Law: Will we become a nation of litigants?: Sharon Wallach looks at Accident Line, a scheme aimed at encouraging accident victims to claim compensation

Sharon Wallach
Thursday 07 July 1994 23:02

Whether Britain, like America, is becoming a land of litigants is a popular dinner-table topic. And if we are, why? Is it on the principle that the guilty or the negligent should be punished? Can proving blame for an accident aid psychological recovery? Is greed the motive? Whatever the reason, there are still many people who could go to court but don't, in particular, victims of accidents.

The Law Society last week launched its Accident Line, a revamped version of its successful ALAS] scheme, both aimed at encouraging accident victims to claim compensation. The original scheme was launched in 1987, on the back of research that had established that up to 75 per cent of people entitled to compensation did not claim it.

Last year, says the Law Society, 21,000 people were helped by the scheme. New research by Gallup suggests that 6.8 million people in this country were injured in accidents during the past three years, but only a fifth of them took advice about entitlement to compensation. Of these, only 12 per cent consulted a solicitor.

The Accident Line service is offered by around 1,200 law firms in England and Wales, each of which has at least one solicitor who is a member of the Law Society's specialist personal injury panel. The new line promises a free initial half-hour interview at all the firms displaying the bandaged thumb logo.

The scheme has received the blessing of the British Medical Association. According to the Gallup survey, of the 21 per cent who sought advice, almost half consulted their doctors. The BMA's secretary, Dr Mac Armstrong, has participated in a promotional video, endorsing the scheme's aim of steering accident victims towards the most appropriate advice.

The publicity for launching the scheme, and the cost of the line's freephone number, is being paid for with subscription fees from participating firms, whose numbers are expected to increase as the scheme gains momentum. This will depend to a great extent on promotional efforts by firms at local level.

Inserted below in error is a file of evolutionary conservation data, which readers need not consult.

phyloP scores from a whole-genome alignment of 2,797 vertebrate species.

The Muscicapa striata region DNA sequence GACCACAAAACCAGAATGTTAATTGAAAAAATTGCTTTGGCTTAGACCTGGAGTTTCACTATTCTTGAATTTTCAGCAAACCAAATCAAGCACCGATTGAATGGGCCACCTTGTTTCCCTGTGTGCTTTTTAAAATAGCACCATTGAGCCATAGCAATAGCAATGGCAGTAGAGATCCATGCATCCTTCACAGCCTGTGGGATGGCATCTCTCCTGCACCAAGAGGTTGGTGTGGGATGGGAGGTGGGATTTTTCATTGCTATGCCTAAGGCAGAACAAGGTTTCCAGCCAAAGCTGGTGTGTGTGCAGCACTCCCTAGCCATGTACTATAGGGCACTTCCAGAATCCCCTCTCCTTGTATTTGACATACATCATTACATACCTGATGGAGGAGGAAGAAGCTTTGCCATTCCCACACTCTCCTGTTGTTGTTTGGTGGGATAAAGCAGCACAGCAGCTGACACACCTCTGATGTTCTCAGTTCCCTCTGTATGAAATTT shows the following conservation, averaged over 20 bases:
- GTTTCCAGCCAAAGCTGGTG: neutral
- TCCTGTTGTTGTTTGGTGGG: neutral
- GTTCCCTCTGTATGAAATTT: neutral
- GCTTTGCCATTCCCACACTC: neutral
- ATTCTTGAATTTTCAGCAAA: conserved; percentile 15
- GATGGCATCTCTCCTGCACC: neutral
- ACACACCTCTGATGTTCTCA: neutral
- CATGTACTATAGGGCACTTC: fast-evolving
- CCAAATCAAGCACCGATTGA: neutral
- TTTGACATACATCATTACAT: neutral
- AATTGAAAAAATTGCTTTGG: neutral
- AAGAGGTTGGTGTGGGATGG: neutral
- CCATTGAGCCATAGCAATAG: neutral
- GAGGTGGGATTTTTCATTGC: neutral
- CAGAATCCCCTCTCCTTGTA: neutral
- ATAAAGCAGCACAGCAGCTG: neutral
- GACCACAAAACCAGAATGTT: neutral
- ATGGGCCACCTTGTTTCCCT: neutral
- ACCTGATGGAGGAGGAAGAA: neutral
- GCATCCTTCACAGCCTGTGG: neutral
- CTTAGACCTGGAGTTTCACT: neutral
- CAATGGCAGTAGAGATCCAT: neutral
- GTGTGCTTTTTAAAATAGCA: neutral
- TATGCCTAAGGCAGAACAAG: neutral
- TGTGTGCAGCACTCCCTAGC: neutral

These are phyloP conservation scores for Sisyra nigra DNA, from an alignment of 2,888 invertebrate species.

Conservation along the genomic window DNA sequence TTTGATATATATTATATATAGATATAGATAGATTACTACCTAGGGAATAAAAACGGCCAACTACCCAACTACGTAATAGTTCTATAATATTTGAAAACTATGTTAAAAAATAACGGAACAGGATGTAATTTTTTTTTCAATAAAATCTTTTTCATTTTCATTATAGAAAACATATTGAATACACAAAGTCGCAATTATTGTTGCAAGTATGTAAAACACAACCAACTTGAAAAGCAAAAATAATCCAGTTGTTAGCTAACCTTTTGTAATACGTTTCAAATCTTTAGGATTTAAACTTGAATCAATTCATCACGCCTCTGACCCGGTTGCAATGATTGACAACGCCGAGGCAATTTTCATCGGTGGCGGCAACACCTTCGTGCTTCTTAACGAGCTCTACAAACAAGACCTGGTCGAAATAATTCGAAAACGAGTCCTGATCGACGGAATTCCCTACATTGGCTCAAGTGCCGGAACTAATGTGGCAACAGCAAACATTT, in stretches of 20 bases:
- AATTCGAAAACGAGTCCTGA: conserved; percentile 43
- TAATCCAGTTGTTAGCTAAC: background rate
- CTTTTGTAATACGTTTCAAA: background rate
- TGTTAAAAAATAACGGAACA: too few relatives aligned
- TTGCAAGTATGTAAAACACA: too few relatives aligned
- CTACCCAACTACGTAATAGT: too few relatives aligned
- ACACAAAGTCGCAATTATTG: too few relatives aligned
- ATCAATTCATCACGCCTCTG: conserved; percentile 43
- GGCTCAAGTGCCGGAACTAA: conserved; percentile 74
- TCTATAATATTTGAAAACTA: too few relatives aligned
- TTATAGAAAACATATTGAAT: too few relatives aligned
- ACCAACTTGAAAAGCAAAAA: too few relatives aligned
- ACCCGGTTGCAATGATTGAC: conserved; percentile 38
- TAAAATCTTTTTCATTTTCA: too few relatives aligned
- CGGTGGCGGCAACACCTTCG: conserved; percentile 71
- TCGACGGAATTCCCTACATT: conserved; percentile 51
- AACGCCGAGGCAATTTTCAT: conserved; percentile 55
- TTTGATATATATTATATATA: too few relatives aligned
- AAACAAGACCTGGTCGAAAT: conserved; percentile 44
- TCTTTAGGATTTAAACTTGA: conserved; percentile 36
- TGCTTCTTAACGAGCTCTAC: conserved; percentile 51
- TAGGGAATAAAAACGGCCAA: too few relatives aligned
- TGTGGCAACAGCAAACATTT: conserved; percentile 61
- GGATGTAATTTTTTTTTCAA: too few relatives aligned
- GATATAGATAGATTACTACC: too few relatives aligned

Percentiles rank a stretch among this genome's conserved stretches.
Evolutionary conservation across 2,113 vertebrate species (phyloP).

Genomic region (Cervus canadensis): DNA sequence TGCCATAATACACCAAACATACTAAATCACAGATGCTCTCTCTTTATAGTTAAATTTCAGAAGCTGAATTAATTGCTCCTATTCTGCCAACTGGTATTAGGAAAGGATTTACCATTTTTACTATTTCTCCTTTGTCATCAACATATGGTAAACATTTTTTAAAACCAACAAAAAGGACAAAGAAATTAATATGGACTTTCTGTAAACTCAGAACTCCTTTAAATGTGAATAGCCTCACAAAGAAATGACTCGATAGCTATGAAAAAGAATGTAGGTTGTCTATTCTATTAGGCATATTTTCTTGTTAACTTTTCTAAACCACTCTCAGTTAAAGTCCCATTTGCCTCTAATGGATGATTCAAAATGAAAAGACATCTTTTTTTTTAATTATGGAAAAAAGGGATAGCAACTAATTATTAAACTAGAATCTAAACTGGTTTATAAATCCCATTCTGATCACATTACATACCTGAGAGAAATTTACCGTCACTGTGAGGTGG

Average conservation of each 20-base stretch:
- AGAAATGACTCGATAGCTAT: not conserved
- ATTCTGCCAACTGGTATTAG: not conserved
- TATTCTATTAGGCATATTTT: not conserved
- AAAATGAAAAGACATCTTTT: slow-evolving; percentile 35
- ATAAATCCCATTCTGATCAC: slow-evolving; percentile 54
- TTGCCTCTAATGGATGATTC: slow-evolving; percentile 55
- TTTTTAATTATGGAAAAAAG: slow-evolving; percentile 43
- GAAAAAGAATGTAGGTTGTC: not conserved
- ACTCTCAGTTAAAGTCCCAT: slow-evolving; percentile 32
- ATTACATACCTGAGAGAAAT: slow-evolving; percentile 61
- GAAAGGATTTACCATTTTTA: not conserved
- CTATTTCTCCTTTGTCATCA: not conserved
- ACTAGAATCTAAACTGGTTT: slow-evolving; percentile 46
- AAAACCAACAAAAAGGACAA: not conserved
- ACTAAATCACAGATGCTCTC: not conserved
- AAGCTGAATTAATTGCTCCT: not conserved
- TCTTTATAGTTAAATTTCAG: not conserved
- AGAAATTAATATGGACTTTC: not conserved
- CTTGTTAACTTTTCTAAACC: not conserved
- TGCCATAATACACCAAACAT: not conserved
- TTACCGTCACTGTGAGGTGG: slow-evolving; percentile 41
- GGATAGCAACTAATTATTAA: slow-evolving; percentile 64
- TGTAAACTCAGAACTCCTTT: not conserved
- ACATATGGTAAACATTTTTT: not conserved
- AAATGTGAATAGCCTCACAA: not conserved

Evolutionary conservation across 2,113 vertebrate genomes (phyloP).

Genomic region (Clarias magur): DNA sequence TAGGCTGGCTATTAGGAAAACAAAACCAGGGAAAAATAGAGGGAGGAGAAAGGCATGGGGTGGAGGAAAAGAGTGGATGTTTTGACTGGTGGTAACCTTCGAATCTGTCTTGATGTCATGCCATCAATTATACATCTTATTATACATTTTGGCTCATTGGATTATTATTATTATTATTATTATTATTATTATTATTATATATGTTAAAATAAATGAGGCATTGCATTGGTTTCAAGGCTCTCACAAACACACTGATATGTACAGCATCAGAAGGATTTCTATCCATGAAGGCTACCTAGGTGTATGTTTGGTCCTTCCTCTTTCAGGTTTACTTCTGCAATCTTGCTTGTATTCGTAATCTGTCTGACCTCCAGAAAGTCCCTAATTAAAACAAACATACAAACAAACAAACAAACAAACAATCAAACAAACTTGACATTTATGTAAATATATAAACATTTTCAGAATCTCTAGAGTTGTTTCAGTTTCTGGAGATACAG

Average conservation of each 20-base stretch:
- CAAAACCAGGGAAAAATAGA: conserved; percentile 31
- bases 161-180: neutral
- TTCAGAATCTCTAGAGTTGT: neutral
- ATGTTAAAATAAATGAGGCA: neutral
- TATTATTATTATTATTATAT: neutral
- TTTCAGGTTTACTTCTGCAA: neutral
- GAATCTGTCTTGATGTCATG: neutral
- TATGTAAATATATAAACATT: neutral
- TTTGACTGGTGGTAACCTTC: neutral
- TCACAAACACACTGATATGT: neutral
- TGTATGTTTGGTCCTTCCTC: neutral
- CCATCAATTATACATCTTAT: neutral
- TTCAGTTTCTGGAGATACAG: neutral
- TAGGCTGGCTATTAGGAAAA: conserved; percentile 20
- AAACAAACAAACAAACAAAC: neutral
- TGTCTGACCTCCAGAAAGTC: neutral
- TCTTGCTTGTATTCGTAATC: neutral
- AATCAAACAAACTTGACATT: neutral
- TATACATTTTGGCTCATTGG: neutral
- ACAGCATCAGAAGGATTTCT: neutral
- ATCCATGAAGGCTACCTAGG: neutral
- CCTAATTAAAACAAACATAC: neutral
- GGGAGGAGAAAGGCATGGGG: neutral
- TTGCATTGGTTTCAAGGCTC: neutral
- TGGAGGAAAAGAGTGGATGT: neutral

In Suffolk, for instance, solicitors have negotiated a deal in which the Accident Line number is printed on the back of hospital appointment cards. And in the North West, nine firms are advertising collectively in newspapers and on radio.

Phillip Sycamore, the chairman of the Law Society's civil litigation committee, is responsible for overseeing Accident Line. He believes the service can change the public perception of solicitors. Top of the list of reasons why so few people take advice on claiming compensation following accidents are costs and fear of solicitors' offices, he says.

'As a profession, we have to make ourselves more approachable, not least in the way we present our offices,' he says. 'If people have never had any contact with solicitors, the whole process is daunting anyway.'

He acknowledges that people worry about cost. 'I hope solicitors will use the initial free interview to take a diagnostic approach to the client's problem, as well as discussing funding.'

This could be provided by legal aid, legal expenses insurance or in the not-too-distant future, conditional fees. With them will come 'after the event' insurance to cover the other side's costs. The Law Society is 'all but there' in negotiating a deal for such insurance, which will be 'attractive but affordable,' says Mr Sycamore.

'The reality is that the vast majority of personal injury cases go forward and are successful, largely at no cost to the litigant because their costs are paid by the insurers,' he says. 'Solicitors ought to be getting this over at the first interview.'

Mr Sycamore discounts any element in the scheme of pandering to greed. 'The prime thing is increasing public awareness,' he says. 'A lot of people, whether through ignorance or fear, are not pursuing claims, and both they and their families are suffering unnecessarily. They may be going back to work sooner than their health allows because of financial pressures.'

In answer to criticism that points to an increase in litigation leading to increased insurance premiums, Mr Sycamore says that if this is the long-term effect of increased awareness, it may ultimately lead to better standards in society. 'If insurers have to pay out more, they are more likely to say 'before we insure you, you must increase safety standards in your factory',' he adds.

Accident Line is not the old scheme under a new name. 'First, the solicitors involved must belong to the personal injury panel. Secondly, ALAS] was left very much to individual firms to organise themselves. Accident Line is organised nationally, with a national telephone line.'

The line was inundated with calls over its first weekend of operation. According to its organisers, more than 1,600 inquiries were received on day one, and extra staff had to be drafted in.

The Accident Line freephone number is 0500 19 29 39

(Photograph omitted)

Join our new commenting forum

Join thought-provoking conversations, follow other Independent readers and see their replies

View comments